Lots to look forward to at London Film Festival (LFF) this year including four South Asian films and new work by Asif Kapadia…
By Mamie Colfox and Sailesh Ram
AWARD-WINNING director Asif Kapadia’s new film ‘Creature’ will screen at the BFI’s 66th London Film Festival this year, which runs from October 5-16 and takes places in over 10 different venues.
The Academy Award, BAFTA and Grammy winning director collaborated with Lawrence Olivier Award winning dancer and choreographer, Akram Khan, to bring a film that explores Artificial Intelligence, with themes of human connection, compassion and desire.
Kapadia told www.asianculturevulture.com at the launch this morning, that the film depicted a “beautiful, dystopian environment” in which the world is controlled by people who really don’t care much for it.
He told acv that while he had known Khan for some years and there had been casual talk about collaborating, the work had come about through lockdown and the opportunities it had inadvertently afforded. It was made in just 10 days. We will have more from the filmmaker in another story about today’s (September 1) launch later.
Set in a dilapidated research centre in the Arctic, the Creature has been enlisted by the army as an experiment. Run by a Doctor and a Captain, they oversee how he adapts mentally and physically to extreme emotions and temperatures: cold, isolation and homesickness. There is a love triangle between the army’s leader, Major, Creature and a cleaner, Marie, as well.
Anyone who has seen Khan’s English National Ballet (ENB) 2021 collaboration of the same name will have some sense of this work for the big screen but there is no dialogue and the film is shorter in length at 90 minutes. (See link below for Khan’s ENB ‘Creature’)
For South Asian film fans, there is a strong line-up of what looks like four meaty selections – two of these have been covered before on acv.
The Indian environmental bird documentary – ‘All that Breathes’ which first featured at Sundance and the directorial debut of Pakistani Saim Sadiq with his narrative fiction, ‘Joyland’, which had its world premiere in Cannes – both come to the UK for the first time.
‘All That Breathes’ won both the Golden Eye award at Cannes Film Festival and the Grand Jury Prize at Sundance this year and we saw it (remotely) and have a video interview with director Shaunak Sen which we will put out ahead of its first LFF screening on October 7.
Tricia Tuttle, BFI Festival director, told acv this morning that Sen’s documentary is “exquisite” and suggested it shouldn’t really be missed – and we concur.
The fly-on-the-wall documentary follows two Muslim brothers living in Delhi, Nadeem and Saud, as they nurse back to life birds who have been disorientated by pollution. The documentary also serves as a backdrop to Delhi’s smoggy skies, the ecological system breakdown and rising social tensions. (You can read more about it in the link below)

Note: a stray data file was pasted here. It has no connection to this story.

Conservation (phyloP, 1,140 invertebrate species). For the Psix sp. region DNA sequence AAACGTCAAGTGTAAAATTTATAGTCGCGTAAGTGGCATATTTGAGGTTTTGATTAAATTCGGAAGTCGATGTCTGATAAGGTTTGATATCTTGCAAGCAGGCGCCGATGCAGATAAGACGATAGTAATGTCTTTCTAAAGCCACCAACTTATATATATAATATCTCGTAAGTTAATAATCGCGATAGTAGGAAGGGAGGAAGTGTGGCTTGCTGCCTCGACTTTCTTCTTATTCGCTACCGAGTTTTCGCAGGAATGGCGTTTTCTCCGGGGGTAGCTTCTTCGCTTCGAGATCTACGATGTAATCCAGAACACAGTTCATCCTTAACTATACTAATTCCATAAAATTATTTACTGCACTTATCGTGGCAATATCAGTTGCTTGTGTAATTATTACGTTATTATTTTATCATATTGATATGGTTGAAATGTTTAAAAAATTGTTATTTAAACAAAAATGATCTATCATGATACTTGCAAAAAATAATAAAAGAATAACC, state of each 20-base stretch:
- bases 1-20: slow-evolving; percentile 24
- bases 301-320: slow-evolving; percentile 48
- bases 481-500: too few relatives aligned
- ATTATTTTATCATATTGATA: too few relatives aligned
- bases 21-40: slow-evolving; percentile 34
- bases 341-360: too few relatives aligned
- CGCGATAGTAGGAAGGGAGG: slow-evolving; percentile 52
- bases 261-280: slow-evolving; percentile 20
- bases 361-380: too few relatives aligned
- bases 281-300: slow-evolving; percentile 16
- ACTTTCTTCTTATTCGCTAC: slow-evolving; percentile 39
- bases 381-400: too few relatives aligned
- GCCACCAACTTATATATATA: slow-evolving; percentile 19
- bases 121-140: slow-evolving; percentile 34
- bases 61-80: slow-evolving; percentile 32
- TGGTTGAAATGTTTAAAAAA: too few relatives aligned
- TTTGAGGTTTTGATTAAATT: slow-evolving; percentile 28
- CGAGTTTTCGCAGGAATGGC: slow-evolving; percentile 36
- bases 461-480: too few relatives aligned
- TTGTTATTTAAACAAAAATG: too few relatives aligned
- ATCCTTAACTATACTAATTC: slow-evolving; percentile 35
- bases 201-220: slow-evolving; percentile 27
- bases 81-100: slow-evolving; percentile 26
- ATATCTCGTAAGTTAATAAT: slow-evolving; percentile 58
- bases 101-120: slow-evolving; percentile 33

‘Joyland’ is a brilliant, courageous, and moving film about a married man trying to find himself and assert his own identity amidst a patriarchal and socially limiting dominant culture. Head over to the ACV Youtube if you want to know more – interviews with director Sadiq, leading transgender actor Alina Khan and star Sarwar Gilani from Cannes. (See links below).
The other two films acv identified from today’s launch are ‘Faraaz’ by LFF returnee, Hansal Mehta and ‘The Cloud Messenger’ (‘Meghdoot’) by Rahat Mahajan. It looks like Mahajan’s LFF debut and it appears in the Love strand of the festival, which is divided into more than a dozen themed strands.
Kalpana Nair from LLF, describes it in the LFF programme brochure, launched today: “Mahajan has created a bold, resonant, and visually dazzling cinema whose play with form only adds to the film’s richly satisfying emotional tone”. A romance between two students, it blends myth, reincarnation and ancient Indian storytelling into a powerful concoction by the looks of things. Acv has not seen it.
Mehta is one of India’s best established independent cinema directors and came to LFF with ‘Aligarh’, made in 2015. About a professor whose homosexuality upsets his university employers, this new film is based on the real-life terror incident when in 2016 a violent group inspired by extremist ideas hijacked an upmarket bakery cum cafe in Dhaka, and ended up murdering more than 20 people. The film is centred around Faraaz who finds himself at the cafe and is from a well-to-do politically connected family. It screens at LFF for the first time on Saturday, October 15.
Opening the festival for its world premiere is Roald Dahl’s Matilda the Musical, which features comedian-cum-actor Sindhu Vee, as the Librarian, Mrs Phelps, along with Emma Thompson as Miss Trunchbull, Lashana Lynch as Miss Honey and Alisha Weir as Matilda.
Tuttle expressed her excitement at an earlier press briefing (under embargo): “It is a film for all ages. We are thrilled about it”.
This year’s Closing film is ‘Glass Onion’: A Knives Out Mystery’, starring Daniel Craig and Kate Hudson. It will have its European premiere and is a sequel to director Rian Johnson’s 2018 ‘Knives Out’. Craig returns as Detective Benoit Blanc as he uncovers a mystery in Greece.
This year LFF 66/2022 showcases 164 features and eight new series, with 15 theme strands and six Screen Talks, available digitally. There are 23 world premieres, six international, and 15 European premieres.
What’s to come on LFF shortly: Asif Kapadia on ‘Creature’, more LFF filmmakers and Tricia Tuttle more on themes and South Asian selections.